NSW premier speaks out on ESL outrage

NSW premier speaks out on ESL outrage | Insurance Business Australia

NSW premier speaks out on ESL outrage
The NSW premier has denied a claim by furious insurers that deferring the launch of a new fire and emergency services levy “will increase premiums for policyholders,” costing them tens of millions of dollars.

Gladys Berejiklian has assured policyholders that the decision to indefinitely defer the planned introduction of the Fire and Emergency Services Levy from July 01 will not cost them “a single dollar more.”

The premier said: “Policyholders won’t be paying a single dollar more than they would have done and we have an insurance monitor to make sure that will happen,” The Sydney Morning Herald reported.

The change – which would shift the fire and emergency services funding from the emergency services levy (ESL) on insurance policies to a tax on most property holders – has been deferred over concerns that it will unfairly impact property owners, particularly SMEs.

Professor David Cousins, ESL deputy monitor, told Fairfax Media he was “sceptical” about the industry claim that the deferral would cause an increase in the price of policies.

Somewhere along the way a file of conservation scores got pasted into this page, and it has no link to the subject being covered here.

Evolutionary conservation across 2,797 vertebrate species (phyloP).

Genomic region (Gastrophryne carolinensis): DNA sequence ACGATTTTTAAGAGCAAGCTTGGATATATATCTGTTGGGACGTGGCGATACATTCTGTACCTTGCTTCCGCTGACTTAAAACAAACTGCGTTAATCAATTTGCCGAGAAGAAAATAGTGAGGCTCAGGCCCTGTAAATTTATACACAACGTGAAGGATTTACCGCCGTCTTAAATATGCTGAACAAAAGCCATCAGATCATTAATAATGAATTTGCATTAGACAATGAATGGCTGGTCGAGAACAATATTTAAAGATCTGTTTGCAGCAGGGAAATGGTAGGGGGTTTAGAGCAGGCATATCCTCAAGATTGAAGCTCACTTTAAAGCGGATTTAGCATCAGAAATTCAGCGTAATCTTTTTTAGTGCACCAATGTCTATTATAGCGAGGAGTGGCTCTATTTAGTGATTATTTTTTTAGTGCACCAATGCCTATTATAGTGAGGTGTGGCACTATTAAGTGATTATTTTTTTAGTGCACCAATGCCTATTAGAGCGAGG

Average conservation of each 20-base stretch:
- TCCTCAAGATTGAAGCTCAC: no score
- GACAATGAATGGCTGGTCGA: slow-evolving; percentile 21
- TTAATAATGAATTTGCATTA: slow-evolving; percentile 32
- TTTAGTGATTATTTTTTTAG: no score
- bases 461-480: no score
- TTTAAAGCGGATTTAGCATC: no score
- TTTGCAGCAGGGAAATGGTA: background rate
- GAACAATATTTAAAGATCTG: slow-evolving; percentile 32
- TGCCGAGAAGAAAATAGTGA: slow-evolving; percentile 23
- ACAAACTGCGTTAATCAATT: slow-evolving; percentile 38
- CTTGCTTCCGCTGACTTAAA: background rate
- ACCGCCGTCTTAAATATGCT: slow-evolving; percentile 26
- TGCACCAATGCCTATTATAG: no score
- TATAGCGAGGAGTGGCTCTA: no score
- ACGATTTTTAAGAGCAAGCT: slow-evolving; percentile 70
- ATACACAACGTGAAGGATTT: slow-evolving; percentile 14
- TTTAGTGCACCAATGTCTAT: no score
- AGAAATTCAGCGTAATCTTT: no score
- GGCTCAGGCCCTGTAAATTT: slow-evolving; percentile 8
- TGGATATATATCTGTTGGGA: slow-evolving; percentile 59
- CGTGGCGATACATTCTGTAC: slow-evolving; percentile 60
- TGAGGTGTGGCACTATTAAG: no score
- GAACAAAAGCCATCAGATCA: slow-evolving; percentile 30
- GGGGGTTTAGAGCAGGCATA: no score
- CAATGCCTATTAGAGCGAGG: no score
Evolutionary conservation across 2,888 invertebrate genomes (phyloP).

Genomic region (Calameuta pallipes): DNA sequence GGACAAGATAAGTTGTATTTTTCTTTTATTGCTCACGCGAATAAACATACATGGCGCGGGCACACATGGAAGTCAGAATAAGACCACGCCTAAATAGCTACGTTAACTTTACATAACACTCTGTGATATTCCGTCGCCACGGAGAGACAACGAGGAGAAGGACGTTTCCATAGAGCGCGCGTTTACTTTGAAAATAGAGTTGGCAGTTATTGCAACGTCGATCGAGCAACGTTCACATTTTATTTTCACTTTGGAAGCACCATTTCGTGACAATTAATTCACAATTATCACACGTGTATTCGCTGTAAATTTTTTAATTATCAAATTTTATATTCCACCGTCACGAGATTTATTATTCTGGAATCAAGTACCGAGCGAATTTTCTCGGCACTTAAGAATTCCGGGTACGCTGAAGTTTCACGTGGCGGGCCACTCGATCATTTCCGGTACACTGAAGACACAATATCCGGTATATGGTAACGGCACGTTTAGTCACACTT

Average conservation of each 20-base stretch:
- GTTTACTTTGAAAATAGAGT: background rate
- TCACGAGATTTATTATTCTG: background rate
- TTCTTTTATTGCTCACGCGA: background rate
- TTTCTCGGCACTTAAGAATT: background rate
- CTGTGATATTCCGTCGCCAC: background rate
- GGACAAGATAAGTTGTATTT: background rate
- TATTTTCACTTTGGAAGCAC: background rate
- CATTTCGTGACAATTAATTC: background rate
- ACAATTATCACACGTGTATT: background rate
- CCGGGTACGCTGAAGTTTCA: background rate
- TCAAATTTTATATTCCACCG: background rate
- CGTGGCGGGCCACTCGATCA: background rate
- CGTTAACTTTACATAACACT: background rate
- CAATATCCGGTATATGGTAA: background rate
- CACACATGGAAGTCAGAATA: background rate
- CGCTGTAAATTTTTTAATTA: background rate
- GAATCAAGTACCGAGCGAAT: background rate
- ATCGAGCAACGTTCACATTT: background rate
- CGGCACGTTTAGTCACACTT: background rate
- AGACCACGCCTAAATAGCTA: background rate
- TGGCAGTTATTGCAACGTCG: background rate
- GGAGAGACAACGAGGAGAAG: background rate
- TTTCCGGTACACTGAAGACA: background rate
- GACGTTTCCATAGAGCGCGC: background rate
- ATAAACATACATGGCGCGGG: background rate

“For a start, if they’re costs that have been incurred in the past, they’re not going to impact on future premiums,” he said. “That’s an issue that obviously we would look closely at.”

“In any event, given the millions of insurance policies that are around, they would have an infinitesimally small effect on premiums,” Cousins said.

In response to Berejiklian’s statement, Campbell Fuller, Insurance Council of Australia (ICA) spokesman, said the industry needs clarification where the costs associated with the deferral will come from.

“If the Premier believes they should not come from policyholders, then the industry is open to a discussion about where they should come from,” he told the publication.

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